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Cafayate & Salta

Wine, nature & spanish....

sunny 31 °C

I have found my favourite spot in Argentina! I am so happy that we randomly picked this little town for a stopover on our way to Salta…so far it’s the most charming town we have visited in Argentina!

Cafayate is a small town that pretty much is placed in the middle of vineyards, and these vineyards is protected by massive mountains...which means it’s also pretty hot! (=sweet, sweet white wine. Also called torrentes)
Our first day we did a day tour to QUEBRADA DE CAFAYATE, which is beautiful landscape made out of big, red mountains shaped by wind & sand:

Of course we had to visit one of the many vineyards…so our choice for the day was ETCHART BODEGA, which is the oldest vineyard in Cafayate:


I never thought I would ever eat wine….but now that’s another thing I can tick off on the list of things I have done. They actually have an ice cream shop in Cafayate where u can buy ice cream made out of red & white wine…it’s nice to have tried, but ill definitely stick with the baileys ice cream;)

Last week we spent in Salta where we did a 1 week Spanish course. I thought I only had to put an o at the end of every word(perfecto, fantastico etc) but unfortunately it’s a tiny little bit more complicated than that…but we are getting there..

Back to school:

Salta is one of the northerners city in Argentina…you don’t have to check the map to know that Bolivia is next door. Bolivian/Peruvian art & craft is everywhere and the people here have a lot more Bolivian in them (a foot smaller & a shade darker).
In Salta u get a chance to get a proper history lesson at the MAAM museum! I don’t know what I should call this museum experience, but maybe unique would be the best word. In the 15th century, when the Inca people ruled south America (with Cusco as a centre) they believed the mountains where the most sacred place on earth (maybe closer to God?). The Inca people’s traditions often included religious rituals. These rituals often consisted of sacrificing animals and children. The children that got sacrificed were often the ones that were seen as the most beautiful and came from the home of a ruler. After days of other rituals these children got taken to a sacred place (often the top of a mountain)…after getting heaps of beer and clothed with the best of the best, they got left underground (with gold, silver etc) to die (the Incas didn’t believe the children actually died, but that they would watch over the whole world from the top of the mountain and give good luck). In 1999 three children belonging to the Inca culture were found on top of Llullaillaco volcano (6700 meters high). Because of the high altitude and the low temperature, along with low atmospheric pressure these children were found pretty much how they were left. Even if they probably are 400 years old they are still in the same conditions as they were when they actually died. They still have “perfect” skin and eyes, nails, hair etc. At the MAAM museum u get to see one of these children and it is for sure the craziest thing I have ever seen in a museum!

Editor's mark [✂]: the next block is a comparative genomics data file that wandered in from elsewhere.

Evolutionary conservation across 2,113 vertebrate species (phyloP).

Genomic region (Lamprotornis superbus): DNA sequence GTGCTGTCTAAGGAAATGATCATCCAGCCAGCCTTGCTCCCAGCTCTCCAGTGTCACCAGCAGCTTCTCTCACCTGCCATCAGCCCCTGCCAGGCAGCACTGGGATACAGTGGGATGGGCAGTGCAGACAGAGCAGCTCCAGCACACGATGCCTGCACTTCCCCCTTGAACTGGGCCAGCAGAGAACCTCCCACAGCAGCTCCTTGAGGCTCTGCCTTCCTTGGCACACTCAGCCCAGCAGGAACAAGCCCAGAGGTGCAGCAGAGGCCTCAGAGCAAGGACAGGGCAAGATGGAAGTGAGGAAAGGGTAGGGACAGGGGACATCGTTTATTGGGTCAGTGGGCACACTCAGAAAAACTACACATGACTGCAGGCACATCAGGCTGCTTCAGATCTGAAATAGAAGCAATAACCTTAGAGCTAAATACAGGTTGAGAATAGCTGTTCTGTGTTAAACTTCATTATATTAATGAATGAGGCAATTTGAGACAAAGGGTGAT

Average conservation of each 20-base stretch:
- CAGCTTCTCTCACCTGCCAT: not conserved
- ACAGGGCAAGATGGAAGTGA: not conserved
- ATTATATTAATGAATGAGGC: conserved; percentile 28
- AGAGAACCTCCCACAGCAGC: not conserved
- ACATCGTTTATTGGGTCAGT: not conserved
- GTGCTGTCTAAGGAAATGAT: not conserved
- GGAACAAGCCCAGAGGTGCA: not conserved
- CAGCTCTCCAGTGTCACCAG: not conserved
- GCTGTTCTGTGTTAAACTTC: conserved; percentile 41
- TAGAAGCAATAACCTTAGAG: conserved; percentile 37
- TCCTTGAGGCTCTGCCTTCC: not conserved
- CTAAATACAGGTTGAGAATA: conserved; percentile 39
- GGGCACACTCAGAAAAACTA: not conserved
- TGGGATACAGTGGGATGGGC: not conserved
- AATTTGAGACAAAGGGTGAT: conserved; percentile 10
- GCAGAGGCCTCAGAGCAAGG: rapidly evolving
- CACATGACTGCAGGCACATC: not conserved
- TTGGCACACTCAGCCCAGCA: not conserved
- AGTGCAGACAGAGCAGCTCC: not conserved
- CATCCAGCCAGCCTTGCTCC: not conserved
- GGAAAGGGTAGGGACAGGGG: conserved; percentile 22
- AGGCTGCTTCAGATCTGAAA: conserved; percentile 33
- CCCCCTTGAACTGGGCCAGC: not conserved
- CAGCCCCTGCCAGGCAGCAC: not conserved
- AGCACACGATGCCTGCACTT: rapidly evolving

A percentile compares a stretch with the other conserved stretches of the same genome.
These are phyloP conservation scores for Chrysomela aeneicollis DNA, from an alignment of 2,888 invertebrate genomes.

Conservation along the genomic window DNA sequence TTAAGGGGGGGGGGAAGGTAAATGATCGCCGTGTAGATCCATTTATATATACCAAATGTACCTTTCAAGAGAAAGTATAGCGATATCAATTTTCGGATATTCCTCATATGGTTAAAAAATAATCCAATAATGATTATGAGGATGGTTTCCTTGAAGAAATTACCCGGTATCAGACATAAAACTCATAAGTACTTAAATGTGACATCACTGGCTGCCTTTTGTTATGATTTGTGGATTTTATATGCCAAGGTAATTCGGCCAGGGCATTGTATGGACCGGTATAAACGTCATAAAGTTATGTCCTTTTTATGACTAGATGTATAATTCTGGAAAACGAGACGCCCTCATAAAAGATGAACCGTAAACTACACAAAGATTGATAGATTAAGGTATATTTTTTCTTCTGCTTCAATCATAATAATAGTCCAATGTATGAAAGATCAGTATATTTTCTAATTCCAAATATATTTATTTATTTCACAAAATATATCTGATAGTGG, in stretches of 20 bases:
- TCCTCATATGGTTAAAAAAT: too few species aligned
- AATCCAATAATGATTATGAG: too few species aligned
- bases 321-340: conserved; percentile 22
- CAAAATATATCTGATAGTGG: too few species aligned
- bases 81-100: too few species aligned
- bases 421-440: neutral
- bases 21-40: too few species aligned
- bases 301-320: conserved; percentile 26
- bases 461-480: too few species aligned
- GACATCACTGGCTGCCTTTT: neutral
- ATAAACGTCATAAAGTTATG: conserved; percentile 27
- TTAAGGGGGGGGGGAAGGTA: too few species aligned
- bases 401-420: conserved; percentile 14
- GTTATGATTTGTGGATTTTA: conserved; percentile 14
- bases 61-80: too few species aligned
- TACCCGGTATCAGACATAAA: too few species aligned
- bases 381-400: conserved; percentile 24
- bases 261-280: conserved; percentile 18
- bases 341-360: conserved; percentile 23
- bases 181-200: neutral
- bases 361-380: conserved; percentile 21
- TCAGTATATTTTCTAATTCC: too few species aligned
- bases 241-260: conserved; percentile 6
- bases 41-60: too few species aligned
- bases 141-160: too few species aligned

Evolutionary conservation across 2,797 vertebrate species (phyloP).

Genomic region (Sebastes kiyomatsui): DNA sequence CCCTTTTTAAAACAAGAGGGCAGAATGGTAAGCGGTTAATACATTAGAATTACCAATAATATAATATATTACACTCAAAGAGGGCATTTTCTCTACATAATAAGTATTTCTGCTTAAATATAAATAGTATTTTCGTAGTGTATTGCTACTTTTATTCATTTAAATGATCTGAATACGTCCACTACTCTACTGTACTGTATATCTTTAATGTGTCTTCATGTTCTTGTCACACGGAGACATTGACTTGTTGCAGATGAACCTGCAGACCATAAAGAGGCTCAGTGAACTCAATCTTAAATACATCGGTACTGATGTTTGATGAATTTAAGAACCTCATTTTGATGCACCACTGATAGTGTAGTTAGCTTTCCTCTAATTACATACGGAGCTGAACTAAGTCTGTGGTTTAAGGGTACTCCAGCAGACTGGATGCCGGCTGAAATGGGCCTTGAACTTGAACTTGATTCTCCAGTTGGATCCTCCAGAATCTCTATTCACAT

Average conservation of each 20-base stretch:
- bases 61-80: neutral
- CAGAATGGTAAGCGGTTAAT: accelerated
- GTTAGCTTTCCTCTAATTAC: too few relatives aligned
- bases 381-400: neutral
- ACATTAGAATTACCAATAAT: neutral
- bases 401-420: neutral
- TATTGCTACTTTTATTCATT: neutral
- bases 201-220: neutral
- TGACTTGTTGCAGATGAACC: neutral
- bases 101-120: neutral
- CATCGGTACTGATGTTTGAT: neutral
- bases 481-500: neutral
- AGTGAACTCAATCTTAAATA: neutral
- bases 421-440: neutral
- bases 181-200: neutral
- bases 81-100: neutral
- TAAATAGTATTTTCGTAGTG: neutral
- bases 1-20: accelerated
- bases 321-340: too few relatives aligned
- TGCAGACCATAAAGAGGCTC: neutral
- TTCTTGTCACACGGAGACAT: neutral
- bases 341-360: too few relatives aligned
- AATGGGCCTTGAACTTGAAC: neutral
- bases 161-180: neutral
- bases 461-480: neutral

At the moment we are in Sucre in Bolivia after a 4 day tour out in the middle of nowhere. I have seen so much and even been up as high as 5000 meter above sea level...it was that high up that James vomited for an hour(sorry, James)...and slept in villages that only have electricity from 6pm-10pm...but will tell u about that later....

-Tonje, that now can say “mi nombre es Tonje…soy norwega y tengo 26(veinteseiss) anos”-

Posted by Oreo 13:31 Archived in Argentina

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